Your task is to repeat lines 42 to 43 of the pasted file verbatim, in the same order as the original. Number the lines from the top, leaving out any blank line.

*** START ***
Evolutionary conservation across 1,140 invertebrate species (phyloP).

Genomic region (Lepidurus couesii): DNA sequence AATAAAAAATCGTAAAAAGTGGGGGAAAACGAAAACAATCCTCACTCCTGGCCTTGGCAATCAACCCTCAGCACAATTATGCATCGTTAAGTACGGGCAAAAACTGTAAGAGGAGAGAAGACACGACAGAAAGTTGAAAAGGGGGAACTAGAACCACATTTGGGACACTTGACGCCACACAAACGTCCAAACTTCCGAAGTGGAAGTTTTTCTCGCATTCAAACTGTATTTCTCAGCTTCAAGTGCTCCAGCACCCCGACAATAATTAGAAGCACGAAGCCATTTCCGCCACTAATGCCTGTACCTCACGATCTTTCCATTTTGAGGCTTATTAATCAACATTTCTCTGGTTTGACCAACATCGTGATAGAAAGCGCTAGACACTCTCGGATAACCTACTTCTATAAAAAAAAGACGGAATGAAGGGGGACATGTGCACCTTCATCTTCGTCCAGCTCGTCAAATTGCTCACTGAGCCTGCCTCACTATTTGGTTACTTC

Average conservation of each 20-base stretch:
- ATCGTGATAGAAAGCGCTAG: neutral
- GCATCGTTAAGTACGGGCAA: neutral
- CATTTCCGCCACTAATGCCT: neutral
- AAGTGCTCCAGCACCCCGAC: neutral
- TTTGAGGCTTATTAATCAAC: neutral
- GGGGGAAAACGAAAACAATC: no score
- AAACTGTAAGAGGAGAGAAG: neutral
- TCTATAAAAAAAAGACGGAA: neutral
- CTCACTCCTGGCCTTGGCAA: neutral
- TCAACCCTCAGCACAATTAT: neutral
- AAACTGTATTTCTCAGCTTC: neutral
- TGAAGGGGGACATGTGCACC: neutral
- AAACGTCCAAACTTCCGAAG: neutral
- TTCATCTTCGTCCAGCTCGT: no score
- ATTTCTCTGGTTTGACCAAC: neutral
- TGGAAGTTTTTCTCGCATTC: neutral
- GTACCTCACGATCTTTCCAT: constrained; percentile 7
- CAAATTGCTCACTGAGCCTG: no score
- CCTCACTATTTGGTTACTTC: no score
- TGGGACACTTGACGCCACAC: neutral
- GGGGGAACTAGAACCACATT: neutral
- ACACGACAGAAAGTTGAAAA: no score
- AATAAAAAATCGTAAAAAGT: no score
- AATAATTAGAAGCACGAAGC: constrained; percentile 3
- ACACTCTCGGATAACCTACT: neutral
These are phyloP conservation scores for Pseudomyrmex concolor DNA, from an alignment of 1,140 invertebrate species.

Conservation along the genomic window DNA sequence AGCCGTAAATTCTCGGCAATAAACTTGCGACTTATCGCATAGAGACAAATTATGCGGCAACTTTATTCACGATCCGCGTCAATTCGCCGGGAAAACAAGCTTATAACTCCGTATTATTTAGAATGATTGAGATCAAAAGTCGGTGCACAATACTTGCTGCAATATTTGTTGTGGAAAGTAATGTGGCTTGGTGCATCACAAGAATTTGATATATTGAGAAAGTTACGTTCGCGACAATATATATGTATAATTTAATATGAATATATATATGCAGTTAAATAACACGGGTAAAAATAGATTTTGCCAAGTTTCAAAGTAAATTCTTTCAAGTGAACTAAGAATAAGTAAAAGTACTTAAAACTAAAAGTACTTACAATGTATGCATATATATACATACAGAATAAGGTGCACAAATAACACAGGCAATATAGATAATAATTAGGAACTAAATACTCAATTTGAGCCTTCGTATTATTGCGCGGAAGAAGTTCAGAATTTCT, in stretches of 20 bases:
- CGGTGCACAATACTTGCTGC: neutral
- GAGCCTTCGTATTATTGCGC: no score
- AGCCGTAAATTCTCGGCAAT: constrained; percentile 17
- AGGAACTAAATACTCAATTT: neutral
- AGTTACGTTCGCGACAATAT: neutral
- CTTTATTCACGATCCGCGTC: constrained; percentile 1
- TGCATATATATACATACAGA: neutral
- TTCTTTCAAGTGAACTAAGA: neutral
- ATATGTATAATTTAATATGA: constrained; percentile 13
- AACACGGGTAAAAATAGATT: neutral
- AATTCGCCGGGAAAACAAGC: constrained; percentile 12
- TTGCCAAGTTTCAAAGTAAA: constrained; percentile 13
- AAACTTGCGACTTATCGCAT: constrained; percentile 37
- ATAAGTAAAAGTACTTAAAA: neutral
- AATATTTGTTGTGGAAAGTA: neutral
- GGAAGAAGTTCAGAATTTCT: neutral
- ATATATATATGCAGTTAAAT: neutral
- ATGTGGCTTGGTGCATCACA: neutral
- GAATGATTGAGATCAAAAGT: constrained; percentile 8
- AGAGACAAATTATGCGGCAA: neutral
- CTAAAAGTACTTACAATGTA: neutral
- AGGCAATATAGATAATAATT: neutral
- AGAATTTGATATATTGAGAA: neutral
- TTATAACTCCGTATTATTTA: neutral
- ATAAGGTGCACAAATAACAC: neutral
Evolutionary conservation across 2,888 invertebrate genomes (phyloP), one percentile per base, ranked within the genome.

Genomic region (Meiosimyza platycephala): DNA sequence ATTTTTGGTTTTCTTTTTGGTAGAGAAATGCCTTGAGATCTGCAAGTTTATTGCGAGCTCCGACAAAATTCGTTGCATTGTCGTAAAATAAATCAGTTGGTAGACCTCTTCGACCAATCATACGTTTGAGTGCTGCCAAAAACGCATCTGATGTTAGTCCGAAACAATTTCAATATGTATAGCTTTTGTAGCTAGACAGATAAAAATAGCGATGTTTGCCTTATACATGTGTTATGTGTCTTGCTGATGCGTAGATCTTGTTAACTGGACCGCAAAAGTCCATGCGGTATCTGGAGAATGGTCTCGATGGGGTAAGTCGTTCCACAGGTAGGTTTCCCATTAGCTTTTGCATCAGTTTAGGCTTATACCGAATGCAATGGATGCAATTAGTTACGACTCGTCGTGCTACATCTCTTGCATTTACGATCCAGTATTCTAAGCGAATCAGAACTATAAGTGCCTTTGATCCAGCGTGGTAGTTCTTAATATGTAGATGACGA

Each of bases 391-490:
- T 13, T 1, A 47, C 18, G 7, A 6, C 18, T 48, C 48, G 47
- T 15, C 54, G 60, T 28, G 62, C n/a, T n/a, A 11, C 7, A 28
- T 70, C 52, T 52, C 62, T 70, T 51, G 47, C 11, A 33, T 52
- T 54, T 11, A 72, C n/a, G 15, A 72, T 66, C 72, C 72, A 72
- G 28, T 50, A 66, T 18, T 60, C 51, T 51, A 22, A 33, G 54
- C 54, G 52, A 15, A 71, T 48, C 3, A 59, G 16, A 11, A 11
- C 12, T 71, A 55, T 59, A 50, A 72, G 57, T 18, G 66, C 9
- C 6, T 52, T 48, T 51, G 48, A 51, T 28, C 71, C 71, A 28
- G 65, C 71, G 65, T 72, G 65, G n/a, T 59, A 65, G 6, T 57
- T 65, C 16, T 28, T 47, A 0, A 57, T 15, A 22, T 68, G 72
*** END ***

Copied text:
- TTGCCAAGTTTCAAAGTAAA: constrained; percentile 13
- AAACTTGCGACTTATCGCAT: constrained; percentile 37